Goal Forcefulness – The third scale measures how someone handles goals and authority. A person high on this scale is very comfortable leading and being in charge. They prefer it. They can handle multiple goals pulling at them at one time because they naturally identify what is most important. A person lower on this scale actually prefers to follow. In handling goals, they are more aware of their efforts and contributions to the goal, versus the actual reality of attainment of it. A “low goal” person definitely does have goals and can accomplish much, but they prefer to attack them one at a time. Any idea where Don and I fall on this scale? Don is very high, and I am very low!

DetailOrder – This last scale focuses on order and details – how much order (and control) do you need? A high detail person likes to learn the ins and outs of everything and is much more of a “do-it-yourself-er.” They can naturally manage a large amount of details in their own mind. They are aware of the door that’s left open, how much time is left for the roast to cook, and the person that is walking towards them, all at the same time. But because all of these things are pulling at them, they sometimes lack deep focus for the most important task at hand, as they are constantly pulled in all the directions of their detailed mind. A “low detail” person doesn’t sweat the small stuff and would prefer to hand off those details to someone else. A high detail person craves routine and predictability, and a low detail person needs freedom like most people need food. This is the only scale where Don and I are not at the extreme ends, but I am a 61/100 and Don is 35/100.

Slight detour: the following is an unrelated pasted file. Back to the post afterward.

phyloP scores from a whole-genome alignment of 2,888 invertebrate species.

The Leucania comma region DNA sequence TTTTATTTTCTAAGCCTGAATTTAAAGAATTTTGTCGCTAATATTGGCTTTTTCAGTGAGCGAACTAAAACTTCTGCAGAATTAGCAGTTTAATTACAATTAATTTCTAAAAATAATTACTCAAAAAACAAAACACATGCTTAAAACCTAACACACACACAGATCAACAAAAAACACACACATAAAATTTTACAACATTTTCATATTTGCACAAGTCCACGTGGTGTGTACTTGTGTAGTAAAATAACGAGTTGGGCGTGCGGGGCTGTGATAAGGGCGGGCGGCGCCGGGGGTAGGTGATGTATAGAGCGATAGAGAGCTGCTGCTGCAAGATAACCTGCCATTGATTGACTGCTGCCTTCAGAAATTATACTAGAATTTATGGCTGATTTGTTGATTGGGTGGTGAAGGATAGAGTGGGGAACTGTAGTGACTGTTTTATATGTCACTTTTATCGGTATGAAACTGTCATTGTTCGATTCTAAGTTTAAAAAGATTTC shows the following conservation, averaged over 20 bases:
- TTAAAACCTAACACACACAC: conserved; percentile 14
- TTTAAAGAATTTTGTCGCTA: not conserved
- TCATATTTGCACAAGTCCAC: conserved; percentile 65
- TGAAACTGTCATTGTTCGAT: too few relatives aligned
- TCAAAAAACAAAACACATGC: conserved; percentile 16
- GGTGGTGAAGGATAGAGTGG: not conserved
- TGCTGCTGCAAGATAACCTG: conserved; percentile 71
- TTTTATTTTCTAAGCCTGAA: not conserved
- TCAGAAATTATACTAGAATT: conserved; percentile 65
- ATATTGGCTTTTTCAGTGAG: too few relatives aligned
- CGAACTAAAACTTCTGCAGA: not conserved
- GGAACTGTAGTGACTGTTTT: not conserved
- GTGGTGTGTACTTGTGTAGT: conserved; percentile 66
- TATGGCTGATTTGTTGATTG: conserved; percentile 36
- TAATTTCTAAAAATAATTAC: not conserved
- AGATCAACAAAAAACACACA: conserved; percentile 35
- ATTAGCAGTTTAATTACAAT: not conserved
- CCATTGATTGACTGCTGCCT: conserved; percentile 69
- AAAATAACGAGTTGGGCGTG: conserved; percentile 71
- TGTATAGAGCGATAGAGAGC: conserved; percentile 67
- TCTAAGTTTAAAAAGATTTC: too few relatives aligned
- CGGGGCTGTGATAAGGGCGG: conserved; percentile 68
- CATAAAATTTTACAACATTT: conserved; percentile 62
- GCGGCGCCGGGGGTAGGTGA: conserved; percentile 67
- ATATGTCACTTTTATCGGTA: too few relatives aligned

Here’s a snapshot of what our scores look like:



There have been so many benefits relationally that have come out of taking this test – in our marriage, friendships, and business relationships. After listening to people talk for a while, we can usually tell where they generally fall on these scales.

So in business, it helps us to understand where they are coming from, what they need to be successful, and how they handle work and deadlines.

And among other things, it helps me, personally, when I meet new people to know that they might be low-relational and not to misinterpret their lack of friendly, gushy emotion as rudeness, or to know to be patient to listen to a person who really needs to share all the details (like my daughter) or to hash out an idea (like my husband). 😉


2 thoughts on “Personalities and Strengths

  1. This is so interesting!!! I think I’m a lot like you except I’m very abstract. 🙂 I remember you telling me about this, especially the low goal part, but I love all the detail in this post. (Details!) I like in particular how you point out that all types are needed, even the extremes, for example: “Both are key assets to any group in that a high relational person seeks and builds harmony, and a low relational person can help lead through any conflicts.” I’m looking forward to more posts about this! 🙂 Amy

  2. Yes, I do think you are right on – your “abstractness” allows for your artistic creativity around all mediums. I always love hearing about what you are up to and seeing the way you creatively design your home. Thanks, Amy!